Taxes & Divorce: How Should You File and How Will Reporting Be Affected?

No one likes to think about tax season, and if you are recently divorced, tax time during the upcoming year may be even more stressful than normal. This is especially true if you are used to having your spouse handle your taxes for you, or if you are accustomed to filing taxes jointly. Further, your tax situation may also be affected by terms of your divorce, such as an alimony arrangement.

If you are recently divorced in Michigan, here are some things that you need to know about filing taxes:

Your Marital Status at the END of the Year Determines How You File

One mistake that newly divorced people make is assuming that because they were married for the majority of the year, they will file as married, not as divorced. However, your marital status at the end of the year is what determines how you file. This means that if you were divorced on December 31, you will file as single; if you were still legally married on December 31, you will file as married, even if you have since divorced.

The Effect of Alimony and Child Support

If you received an alimony award, remember that alimony is considered income for the purpose of taxes, and as such, you must pay taxes on it as a result. Additionally, alimony payments are tax deductible.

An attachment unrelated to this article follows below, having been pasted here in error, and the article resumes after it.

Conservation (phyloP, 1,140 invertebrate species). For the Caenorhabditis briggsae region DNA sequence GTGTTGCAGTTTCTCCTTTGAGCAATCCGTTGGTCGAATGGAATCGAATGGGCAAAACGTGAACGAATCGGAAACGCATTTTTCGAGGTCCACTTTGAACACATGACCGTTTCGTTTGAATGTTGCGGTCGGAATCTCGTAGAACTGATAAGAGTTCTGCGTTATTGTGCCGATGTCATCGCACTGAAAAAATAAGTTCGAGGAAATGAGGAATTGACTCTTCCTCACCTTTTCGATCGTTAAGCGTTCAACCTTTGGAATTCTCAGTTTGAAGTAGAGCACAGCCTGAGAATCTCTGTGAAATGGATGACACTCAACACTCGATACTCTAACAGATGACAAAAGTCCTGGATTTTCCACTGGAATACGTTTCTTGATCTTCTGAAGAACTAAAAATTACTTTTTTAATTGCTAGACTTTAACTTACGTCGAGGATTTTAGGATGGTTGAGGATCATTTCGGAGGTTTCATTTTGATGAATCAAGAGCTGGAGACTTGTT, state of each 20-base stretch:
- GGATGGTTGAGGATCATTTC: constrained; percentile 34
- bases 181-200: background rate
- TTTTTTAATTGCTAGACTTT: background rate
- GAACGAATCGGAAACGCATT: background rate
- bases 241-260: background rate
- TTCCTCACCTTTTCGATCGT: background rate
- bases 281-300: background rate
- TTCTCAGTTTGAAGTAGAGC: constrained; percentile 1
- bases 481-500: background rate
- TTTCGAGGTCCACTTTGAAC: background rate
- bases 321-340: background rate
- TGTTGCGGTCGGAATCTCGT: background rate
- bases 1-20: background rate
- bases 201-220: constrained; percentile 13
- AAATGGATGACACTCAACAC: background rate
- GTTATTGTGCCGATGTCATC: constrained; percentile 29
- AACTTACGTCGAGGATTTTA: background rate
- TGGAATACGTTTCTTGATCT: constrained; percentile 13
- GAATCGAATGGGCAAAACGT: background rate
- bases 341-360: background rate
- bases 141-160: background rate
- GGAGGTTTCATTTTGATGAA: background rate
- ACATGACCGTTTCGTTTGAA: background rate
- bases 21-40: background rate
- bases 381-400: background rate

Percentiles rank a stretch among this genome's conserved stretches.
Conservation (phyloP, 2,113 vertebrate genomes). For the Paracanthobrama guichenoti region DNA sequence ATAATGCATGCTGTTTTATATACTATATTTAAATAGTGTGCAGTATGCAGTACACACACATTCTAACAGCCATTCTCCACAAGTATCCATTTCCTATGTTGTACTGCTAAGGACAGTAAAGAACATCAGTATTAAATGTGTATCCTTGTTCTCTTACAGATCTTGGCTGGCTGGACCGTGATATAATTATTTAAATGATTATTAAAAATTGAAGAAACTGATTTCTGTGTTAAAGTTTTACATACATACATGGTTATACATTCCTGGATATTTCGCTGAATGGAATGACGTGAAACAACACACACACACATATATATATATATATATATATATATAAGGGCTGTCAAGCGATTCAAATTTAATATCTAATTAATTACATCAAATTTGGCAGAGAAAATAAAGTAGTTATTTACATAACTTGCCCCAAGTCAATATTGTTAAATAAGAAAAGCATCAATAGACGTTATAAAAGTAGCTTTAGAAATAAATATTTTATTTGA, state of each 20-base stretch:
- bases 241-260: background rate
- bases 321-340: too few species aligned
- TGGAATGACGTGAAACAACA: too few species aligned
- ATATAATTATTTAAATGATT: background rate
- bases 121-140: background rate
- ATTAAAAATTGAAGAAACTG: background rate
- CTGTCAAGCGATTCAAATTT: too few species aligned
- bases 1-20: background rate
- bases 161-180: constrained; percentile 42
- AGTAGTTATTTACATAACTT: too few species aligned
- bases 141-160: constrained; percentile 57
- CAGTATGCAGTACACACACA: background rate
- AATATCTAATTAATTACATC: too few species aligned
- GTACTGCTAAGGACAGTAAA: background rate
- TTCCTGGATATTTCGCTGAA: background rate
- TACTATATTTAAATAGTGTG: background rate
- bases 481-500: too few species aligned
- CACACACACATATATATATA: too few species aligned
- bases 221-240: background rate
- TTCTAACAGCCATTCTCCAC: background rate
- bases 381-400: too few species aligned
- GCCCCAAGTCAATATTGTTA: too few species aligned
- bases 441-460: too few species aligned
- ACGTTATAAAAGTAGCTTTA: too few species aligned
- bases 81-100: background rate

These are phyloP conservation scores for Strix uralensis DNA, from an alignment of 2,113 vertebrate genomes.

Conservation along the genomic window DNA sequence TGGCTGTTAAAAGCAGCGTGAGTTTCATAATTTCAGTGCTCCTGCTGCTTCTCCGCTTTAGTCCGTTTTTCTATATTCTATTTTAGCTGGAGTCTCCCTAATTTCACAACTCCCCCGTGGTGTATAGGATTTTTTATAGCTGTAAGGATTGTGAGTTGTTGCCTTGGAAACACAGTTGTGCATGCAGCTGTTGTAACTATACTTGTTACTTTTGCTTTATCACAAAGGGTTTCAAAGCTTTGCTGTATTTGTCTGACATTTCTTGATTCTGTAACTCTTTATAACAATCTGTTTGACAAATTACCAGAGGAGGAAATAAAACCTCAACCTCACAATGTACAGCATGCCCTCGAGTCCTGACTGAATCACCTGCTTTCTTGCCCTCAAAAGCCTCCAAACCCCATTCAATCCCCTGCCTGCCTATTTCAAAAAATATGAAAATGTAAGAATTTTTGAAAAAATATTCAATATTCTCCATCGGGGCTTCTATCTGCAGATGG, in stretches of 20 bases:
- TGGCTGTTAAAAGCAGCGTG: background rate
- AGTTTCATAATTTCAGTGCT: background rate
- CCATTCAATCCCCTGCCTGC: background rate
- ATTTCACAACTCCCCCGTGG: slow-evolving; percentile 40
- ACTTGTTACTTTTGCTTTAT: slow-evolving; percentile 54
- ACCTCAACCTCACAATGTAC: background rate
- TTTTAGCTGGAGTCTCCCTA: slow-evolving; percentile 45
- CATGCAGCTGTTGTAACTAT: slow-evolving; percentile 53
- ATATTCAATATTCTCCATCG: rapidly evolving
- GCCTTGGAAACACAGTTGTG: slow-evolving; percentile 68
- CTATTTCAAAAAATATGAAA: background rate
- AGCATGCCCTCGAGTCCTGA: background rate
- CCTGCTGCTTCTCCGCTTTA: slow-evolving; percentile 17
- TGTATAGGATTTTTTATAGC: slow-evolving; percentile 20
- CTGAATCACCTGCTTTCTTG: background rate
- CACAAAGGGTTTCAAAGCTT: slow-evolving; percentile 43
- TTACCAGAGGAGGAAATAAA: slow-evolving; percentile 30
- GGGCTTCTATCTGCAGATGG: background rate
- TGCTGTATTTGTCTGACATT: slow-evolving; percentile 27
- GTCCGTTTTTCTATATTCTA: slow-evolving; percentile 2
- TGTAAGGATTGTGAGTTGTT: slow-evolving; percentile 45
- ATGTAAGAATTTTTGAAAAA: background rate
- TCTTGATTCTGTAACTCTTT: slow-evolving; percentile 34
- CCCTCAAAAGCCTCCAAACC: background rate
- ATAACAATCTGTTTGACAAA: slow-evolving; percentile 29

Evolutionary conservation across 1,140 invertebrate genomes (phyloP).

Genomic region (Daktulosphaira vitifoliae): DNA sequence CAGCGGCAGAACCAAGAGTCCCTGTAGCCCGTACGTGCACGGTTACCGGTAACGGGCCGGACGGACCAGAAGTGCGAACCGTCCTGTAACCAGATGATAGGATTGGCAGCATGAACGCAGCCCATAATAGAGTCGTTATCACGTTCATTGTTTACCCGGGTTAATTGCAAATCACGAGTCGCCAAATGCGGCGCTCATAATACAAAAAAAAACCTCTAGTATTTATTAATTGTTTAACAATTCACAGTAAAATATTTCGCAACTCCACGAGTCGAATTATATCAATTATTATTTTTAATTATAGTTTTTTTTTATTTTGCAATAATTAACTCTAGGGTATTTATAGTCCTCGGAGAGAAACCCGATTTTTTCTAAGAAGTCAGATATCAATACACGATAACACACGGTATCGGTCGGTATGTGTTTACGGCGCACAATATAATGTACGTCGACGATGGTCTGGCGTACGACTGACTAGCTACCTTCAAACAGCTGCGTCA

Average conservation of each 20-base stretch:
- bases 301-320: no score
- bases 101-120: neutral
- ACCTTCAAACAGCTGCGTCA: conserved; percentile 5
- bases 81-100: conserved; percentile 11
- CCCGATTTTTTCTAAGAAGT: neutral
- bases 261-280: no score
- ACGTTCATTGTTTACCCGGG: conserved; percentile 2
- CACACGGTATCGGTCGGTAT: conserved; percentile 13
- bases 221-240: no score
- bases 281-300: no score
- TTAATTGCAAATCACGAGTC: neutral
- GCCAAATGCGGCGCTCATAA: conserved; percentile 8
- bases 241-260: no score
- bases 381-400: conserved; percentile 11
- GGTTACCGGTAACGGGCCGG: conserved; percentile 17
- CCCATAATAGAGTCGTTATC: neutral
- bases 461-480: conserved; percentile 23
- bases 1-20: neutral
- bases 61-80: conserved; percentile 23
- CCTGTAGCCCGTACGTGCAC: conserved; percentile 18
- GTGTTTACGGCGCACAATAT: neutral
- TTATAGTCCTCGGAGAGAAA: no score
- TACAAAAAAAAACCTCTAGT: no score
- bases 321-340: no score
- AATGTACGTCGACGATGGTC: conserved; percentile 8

Child support, on the other hand, does not need to be reported to the IRS for the purpose of paying taxes, and child support payments are not deductible.

Who Claims the Children for Tax Purposes?

If you are a parent who is used to claiming your children as dependents on your taxes and getting a tax deduction as a result, be sure that you are considered the custodial parent before doing so this year. In order to qualify for the exemption, the child must live with you for more than half of the year.

Property and Taxes

Your divorce may also affect your tax filings when it comes to itemized deductions and interest deductions on mortgage payments. If you have questions about what you are legally allowed to deduct, it is smart to work with a tax professional who can guide you through the process.

Thinking of Divorce? Contact an Attorney Now

The tax implications that you will face are just one of the many things to think about when getting a divorce. If you are filing for divorce in Michigan, be sure to meet with our experienced divorce attorney at the Law Offices of Michael A. Robbins. We will not only help you understand the tax consequences of divorce, but also advocate for you during the divorce process to protect your best interests. Contact us today to schedule your initial consultation at 248-646-7980.